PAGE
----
This review will include spoilers for the book The 5th Wave. It's an incredible book that I recommend you read!
Hey guys! I've been meaning to write this review since I saw it so many months ago in the cinema. I was so excited for the film and I thought the trailer looked amazing and so promising. Initially, when I left the cinema I thought that it had been a success - I loved it! However after seeing it again and having so long to really look back on it...I don't think it's as good as I thought.
All opinions here are my own, so please don't hate on it.
Anyone who has read the book will know the synopses for the movie; aliens have invaded Earth and are taking over by unleashing 'waves' amongst mankind. Each wave progressively getting worse and wiping out more and more people. After the death of Cassie's parents, her younger brother Sam is taken away to a safety camp, only to be discovered to be run by the aliens. Cassie goes out to find him, but by doing so she runs into the gorgeous Evan Walker who helps her with her plan.
Loads of other stuff happens, including the perfect Ben Parish and his rebellion and all that jazz. You know the stuff if you're reading this. I firstly want to approach the positives I have with this movie. The main one being the casting (most of the time). I fell in love with Chloe Grace Moretz in one of my all time favourite movies - Kick-Ass. Her acting in everything is exceptional and she makes no exception in this movie either. She was a fan favourite to play Cassie and she didn't disappoint; she perfectly captured the determination and love she had for finding her brother whilst also still being a normal teenage girl. When reading the book, I always thought Cassie to be one of the most relatable heroines ever, and although it wasn't to the same extreme in the movie as the book for me, it was still pretty damn good. I also loved the casting of Nick Robinson as Ben Parish. After finding him dreamy and lovely in Jurassic World, I was super happy with the casting of him as our charming and endearing Parish. The final (main) character I was uber happy with was Zachary Arthur as Sammy; I'm usually very sceptical of child actors, often finding them to be really annoying but not this guy. I actually found myself sympathising with him and thought he did a great job of presenting the innocence and vulnerability of the children during the tragic times.
I'm unsure of the casting of Alex Roe. I think he's physically perfect and he also had the capability to act, however I don't know if it was him or the directors but I don't think they captured the personality of Evan right. He is a difficult character to play as he has several intricate characteristics. One minute he's manly and intimidating, the next he's vulnerable and shy. Most importantly, however, is his adorable awkwardness around Cassie which was a huge loss in the movie that was hilarious in the book and gave the audience an enormous step with loving the relationship of Cassie and Evan. In the book, for me, there isn't a lot of romance. It's so well laced with the desperation of reaching Sam and the fear of the new world. However, in the movie it's so heavily, and badly romanced that it ruined the chemistry between Cassie and Evan for me and just made the entire second half of the movie a cringe-fest.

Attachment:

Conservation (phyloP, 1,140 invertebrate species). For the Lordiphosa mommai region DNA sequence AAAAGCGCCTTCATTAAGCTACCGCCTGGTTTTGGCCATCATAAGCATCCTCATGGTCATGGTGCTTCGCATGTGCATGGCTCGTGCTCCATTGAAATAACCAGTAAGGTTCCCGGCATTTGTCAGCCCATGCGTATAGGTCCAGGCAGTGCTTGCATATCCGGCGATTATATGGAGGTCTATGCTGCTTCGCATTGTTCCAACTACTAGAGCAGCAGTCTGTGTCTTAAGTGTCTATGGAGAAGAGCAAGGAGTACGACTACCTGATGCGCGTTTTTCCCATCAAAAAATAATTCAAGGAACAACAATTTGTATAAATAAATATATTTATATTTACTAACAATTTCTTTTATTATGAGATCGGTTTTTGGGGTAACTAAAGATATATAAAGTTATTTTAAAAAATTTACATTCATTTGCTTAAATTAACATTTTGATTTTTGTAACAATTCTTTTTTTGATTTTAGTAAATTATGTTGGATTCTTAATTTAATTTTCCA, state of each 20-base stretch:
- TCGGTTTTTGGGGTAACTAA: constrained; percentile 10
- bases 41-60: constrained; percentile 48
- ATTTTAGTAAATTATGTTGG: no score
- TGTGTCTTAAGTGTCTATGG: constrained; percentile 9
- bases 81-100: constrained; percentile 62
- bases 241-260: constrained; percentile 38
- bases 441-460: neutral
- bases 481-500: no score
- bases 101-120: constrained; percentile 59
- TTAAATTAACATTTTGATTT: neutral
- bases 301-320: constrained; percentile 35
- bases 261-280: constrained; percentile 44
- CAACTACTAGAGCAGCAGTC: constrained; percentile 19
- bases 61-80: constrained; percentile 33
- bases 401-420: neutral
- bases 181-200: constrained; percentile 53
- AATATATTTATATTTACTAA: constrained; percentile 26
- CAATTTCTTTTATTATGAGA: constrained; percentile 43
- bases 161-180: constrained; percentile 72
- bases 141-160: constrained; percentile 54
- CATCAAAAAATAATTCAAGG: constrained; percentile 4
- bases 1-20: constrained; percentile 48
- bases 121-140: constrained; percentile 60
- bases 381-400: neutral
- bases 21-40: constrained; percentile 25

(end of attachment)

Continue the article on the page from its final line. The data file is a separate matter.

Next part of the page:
I was surprised to see the casting of Reznik being female. I had no issue of this initially however when watching the movie I didn't find her to be intimidating or scary enough so the entire threat that Ben was put under was completely lost. I also thought her wearing bright red lipstick was stupid. Like, why? My last complaint about casting was Maika Monroe. I thought the actress was great and everything but similarly to Evan, I think the interpretation of Ringer was wrong somehow. I mean, when reading the book, I never envisioned her to be this emo chick who's just super moody. She has a serious backstory and is the only one who's sceptical about everything.
Another positive I had with the movie was that it had a higher age rating. Something that had always troubled me was books aimed at young adults/adults being made into movies for young teens and kids. However, I thought that this could have been embraced more with more bad language (I remember Cassie swearing a lot more) and more violence. I thought the first half of the film was actually quite strong. The explanation of the waves was done well and I also found the shooting of the crucifix man to be quite potent. However, when the sloppy romance and the story of Ben Parish at the camp was introduced, I thought the film started to become messy and unfortunately...boring. There was no eerie threat that I felt when reading the book. There wasn't even a great balance between seriousness and humour like other films similar often have. This is necessary in order for the audience to favour characters. I felt everyone lacked so much life and character which kind of made the film feel deflated in comparison to the book.
I'm aware that it's so difficult for movies to be an accurate portrayal of a book as it can't include all the detail in a short time frame. However I feel if this is the case, don't bother making a movie as it just leaves us fans disappointed. I'd love to know your thoughts on this film, whether you did or didn't enjoy it and why below!
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